During his first term, Ford took the lead in advocating for renovation of the Charles Young Center, which recently reopened as a community center in the East End.
Addressing youth violence, he chaired the Commission on Youth Development and Public Safety, and pushed to expand summer activities and job opportunities for Lexington youth.
As a member of the council's Social Services Committee, he asked the city to seek federal urban-development funds that spur economic development by rewarding businesses that hire low- to moderate-income workers. Recently, the city said it would seek those funds for the 21c Museum Hotel project.
Ford, who has a master's degree in public administration, also has worked with the city to form a work group to address chronically neglected buildings.
"Blighted property diminishes property values and is a danger to children," he said.
Ford reported Oct. 5 that his campaign had raised $7,154.42 and had $3,151.45 left to spend. Clifford did not report raising any money.
Financial issues facing the city are a major concern for incumbent Julian Beard and challenger Sam Cox in the district — a slice of South Lexington wedged between Tates Creek and Nicholasville roads.
Beard, a banker and former economic development director for the city, serves on a task force looking at ways to resolve financial problems in the police and fire pension fund.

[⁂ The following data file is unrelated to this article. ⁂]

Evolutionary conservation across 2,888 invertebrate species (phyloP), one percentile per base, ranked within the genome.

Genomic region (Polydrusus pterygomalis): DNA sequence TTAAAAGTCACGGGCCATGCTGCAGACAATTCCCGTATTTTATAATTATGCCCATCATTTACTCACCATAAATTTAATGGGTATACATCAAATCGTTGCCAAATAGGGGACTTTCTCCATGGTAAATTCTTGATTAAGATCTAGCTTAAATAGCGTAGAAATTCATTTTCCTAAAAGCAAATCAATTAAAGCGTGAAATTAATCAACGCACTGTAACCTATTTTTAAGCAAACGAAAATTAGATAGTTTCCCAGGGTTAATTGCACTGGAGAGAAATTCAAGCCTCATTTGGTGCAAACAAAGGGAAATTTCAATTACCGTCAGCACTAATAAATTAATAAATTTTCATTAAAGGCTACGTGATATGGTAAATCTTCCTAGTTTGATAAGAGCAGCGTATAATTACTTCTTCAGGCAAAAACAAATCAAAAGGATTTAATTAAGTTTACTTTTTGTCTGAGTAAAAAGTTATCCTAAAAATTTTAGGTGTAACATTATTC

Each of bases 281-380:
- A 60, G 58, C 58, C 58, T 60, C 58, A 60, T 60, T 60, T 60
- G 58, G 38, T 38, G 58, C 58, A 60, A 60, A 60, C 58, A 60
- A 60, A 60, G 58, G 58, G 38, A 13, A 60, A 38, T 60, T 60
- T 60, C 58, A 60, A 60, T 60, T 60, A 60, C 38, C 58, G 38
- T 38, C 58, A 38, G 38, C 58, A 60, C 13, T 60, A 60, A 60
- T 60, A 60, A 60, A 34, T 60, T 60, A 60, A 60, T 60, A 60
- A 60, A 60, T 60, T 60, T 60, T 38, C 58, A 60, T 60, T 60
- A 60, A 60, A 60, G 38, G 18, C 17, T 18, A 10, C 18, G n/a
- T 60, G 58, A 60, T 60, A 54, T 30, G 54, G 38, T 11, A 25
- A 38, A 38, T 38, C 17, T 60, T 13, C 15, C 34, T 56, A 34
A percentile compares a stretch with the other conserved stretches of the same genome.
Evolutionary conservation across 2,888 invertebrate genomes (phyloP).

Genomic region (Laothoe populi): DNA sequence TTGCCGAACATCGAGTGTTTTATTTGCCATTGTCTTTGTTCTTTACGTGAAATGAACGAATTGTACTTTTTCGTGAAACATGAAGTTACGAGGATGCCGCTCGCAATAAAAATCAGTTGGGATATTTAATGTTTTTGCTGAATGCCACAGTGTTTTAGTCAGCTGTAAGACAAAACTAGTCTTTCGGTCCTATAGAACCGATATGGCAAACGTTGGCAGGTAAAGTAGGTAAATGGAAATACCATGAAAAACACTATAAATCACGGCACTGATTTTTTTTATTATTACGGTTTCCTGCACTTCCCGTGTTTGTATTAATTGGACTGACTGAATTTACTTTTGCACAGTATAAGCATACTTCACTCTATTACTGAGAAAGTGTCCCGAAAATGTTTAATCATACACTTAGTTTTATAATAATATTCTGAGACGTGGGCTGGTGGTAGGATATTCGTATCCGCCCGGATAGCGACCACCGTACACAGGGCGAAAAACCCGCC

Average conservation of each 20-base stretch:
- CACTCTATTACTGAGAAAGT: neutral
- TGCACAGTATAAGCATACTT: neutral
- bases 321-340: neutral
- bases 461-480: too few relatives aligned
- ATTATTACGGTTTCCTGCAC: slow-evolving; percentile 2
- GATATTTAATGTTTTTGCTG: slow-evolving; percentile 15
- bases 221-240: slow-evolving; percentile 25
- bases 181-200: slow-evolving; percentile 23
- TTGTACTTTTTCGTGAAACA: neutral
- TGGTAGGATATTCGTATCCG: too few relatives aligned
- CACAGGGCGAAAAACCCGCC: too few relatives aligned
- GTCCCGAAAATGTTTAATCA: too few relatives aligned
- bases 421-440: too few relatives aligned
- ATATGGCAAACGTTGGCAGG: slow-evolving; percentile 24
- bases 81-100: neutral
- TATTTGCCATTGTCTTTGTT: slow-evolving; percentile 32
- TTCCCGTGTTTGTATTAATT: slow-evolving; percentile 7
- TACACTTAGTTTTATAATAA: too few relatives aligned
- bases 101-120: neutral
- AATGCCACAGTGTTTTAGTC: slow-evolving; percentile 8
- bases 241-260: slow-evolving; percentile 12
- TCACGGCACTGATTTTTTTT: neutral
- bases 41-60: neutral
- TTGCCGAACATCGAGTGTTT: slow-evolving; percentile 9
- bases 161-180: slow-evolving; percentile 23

The pension fund, which is controlled by the state legislature but funded by the city, faces an unfunded liability of about $260 million, Beard said. When costs for retiree medical expenses are added, the expected shortfall grows to more than $550 million, he said.
"It's a complex problem, and the question is, will we get any help from the legislature?" Beard said.
The task force is trying to put together a plan that is "palatable to us, to police and fire, and to the legislature," Beard said. "It's really a tough situation. There isn't a crisp answer to this."
Cox, a junior in environmental health science at UK, said he would work to put more money in the city's rainy-day fund, which he said is underfunded.
Lexington has $14.5 million in its reserve fund, which equals about 5 percent of the city's annual budget.
"Boone County puts 12 percent in their rainy-day fund; Louisville puts 13 percent; and Lexington contributes 5 percent, the lowest of all cities in Kentucky," Cox said.
He said he would "skim a little bit from each city division" to put in the rainy-day fund.
Cox did not report raising any money for his campaign. Beard reported raising $5,621 and spending nothing as of Oct. 22.
Incumbent Ed Lane said the police and fire pension fund is the most serious issue facing the community. His opponent, Ralph Ruschell, declined to be interviewed for this story.
"We have to get the legislature to change the plan," Lane said. "Until we do that, we are trapped."
Financial consequences could be dire for the city.
"If the state doesn't address our pension fund, and the debt keeps escalating, it may force the city to do some sort of structured reorganization of its debt under the U. S. Bankruptcy Court," he said.
Lane called plans to renovate Rupp Arena and build a new convention center "forward-looking ideas" but said it would have to wait until the pension-fund issue is resolved.
Lane reported raising $41,014 as of Oct. 22 and had $13,300 on hand. Ruschell reported raising no money for his campaign.
The district covers rural Fayette County.